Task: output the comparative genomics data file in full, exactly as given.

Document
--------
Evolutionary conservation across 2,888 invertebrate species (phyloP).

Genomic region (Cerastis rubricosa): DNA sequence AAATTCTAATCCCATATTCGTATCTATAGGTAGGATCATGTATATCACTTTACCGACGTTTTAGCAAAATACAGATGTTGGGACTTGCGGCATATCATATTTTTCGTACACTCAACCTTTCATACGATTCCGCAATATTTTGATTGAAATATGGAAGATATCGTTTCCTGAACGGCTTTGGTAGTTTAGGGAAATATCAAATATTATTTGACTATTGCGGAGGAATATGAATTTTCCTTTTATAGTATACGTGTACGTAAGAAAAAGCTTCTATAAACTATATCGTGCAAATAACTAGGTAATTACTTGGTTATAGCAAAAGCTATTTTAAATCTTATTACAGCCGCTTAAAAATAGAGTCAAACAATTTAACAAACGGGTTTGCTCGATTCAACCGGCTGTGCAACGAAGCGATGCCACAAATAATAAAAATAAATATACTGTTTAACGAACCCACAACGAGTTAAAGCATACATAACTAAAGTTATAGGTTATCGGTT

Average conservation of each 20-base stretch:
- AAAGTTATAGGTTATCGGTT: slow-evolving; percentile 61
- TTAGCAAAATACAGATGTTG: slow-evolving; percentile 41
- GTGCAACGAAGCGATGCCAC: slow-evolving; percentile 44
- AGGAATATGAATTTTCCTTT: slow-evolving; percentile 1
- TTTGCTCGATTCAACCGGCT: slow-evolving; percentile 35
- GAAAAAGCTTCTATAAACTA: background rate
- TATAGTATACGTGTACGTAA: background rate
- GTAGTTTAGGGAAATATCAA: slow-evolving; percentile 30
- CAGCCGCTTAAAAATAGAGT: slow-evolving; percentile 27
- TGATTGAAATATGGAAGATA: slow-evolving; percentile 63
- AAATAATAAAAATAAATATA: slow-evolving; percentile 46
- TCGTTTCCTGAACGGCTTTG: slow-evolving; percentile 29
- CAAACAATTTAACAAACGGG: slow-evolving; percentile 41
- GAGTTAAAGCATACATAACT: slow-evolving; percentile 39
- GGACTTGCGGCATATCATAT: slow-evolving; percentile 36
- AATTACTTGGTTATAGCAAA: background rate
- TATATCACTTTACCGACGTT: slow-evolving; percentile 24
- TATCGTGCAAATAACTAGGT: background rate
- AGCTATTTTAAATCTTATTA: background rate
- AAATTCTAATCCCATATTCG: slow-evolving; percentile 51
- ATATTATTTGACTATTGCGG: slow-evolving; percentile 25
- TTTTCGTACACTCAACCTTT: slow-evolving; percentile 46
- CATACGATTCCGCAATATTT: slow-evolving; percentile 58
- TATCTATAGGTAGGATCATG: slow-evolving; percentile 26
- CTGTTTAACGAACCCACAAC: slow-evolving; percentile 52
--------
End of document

Evolutionary conservation across 2,888 invertebrate species (phyloP).

Genomic region (Cerastis rubricosa): DNA sequence AAATTCTAATCCCATATTCGTATCTATAGGTAGGATCATGTATATCACTTTACCGACGTTTTAGCAAAATACAGATGTTGGGACTTGCGGCATATCATATTTTTCGTACACTCAACCTTTCATACGATTCCGCAATATTTTGATTGAAATATGGAAGATATCGTTTCCTGAACGGCTTTGGTAGTTTAGGGAAATATCAAATATTATTTGACTATTGCGGAGGAATATGAATTTTCCTTTTATAGTATACGTGTACGTAAGAAAAAGCTTCTATAAACTATATCGTGCAAATAACTAGGTAATTACTTGGTTATAGCAAAAGCTATTTTAAATCTTATTACAGCCGCTTAAAAATAGAGTCAAACAATTTAACAAACGGGTTTGCTCGATTCAACCGGCTGTGCAACGAAGCGATGCCACAAATAATAAAAATAAATATACTGTTTAACGAACCCACAACGAGTTAAAGCATACATAACTAAAGTTATAGGTTATCGGTT

Average conservation of each 20-base stretch:
- AAAGTTATAGGTTATCGGTT: slow-evolving; percentile 61
- TTAGCAAAATACAGATGTTG: slow-evolving; percentile 41
- GTGCAACGAAGCGATGCCAC: slow-evolving; percentile 44
- AGGAATATGAATTTTCCTTT: slow-evolving; percentile 1
- TTTGCTCGATTCAACCGGCT: slow-evolving; percentile 35
- GAAAAAGCTTCTATAAACTA: background rate
- TATAGTATACGTGTACGTAA: background rate
- GTAGTTTAGGGAAATATCAA: slow-evolving; percentile 30
- CAGCCGCTTAAAAATAGAGT: slow-evolving; percentile 27
- TGATTGAAATATGGAAGATA: slow-evolving; percentile 63
- AAATAATAAAAATAAATATA: slow-evolving; percentile 46
- TCGTTTCCTGAACGGCTTTG: slow-evolving; percentile 29
- CAAACAATTTAACAAACGGG: slow-evolving; percentile 41
- GAGTTAAAGCATACATAACT: slow-evolving; percentile 39
- GGACTTGCGGCATATCATAT: slow-evolving; percentile 36
- AATTACTTGGTTATAGCAAA: background rate
- TATATCACTTTACCGACGTT: slow-evolving; percentile 24
- TATCGTGCAAATAACTAGGT: background rate
- AGCTATTTTAAATCTTATTA: background rate
- AAATTCTAATCCCATATTCG: slow-evolving; percentile 51
- ATATTATTTGACTATTGCGG: slow-evolving; percentile 25
- TTTTCGTACACTCAACCTTT: slow-evolving; percentile 46
- CATACGATTCCGCAATATTT: slow-evolving; percentile 58
- TATCTATAGGTAGGATCATG: slow-evolving; percentile 26
- CTGTTTAACGAACCCACAAC: slow-evolving; percentile 52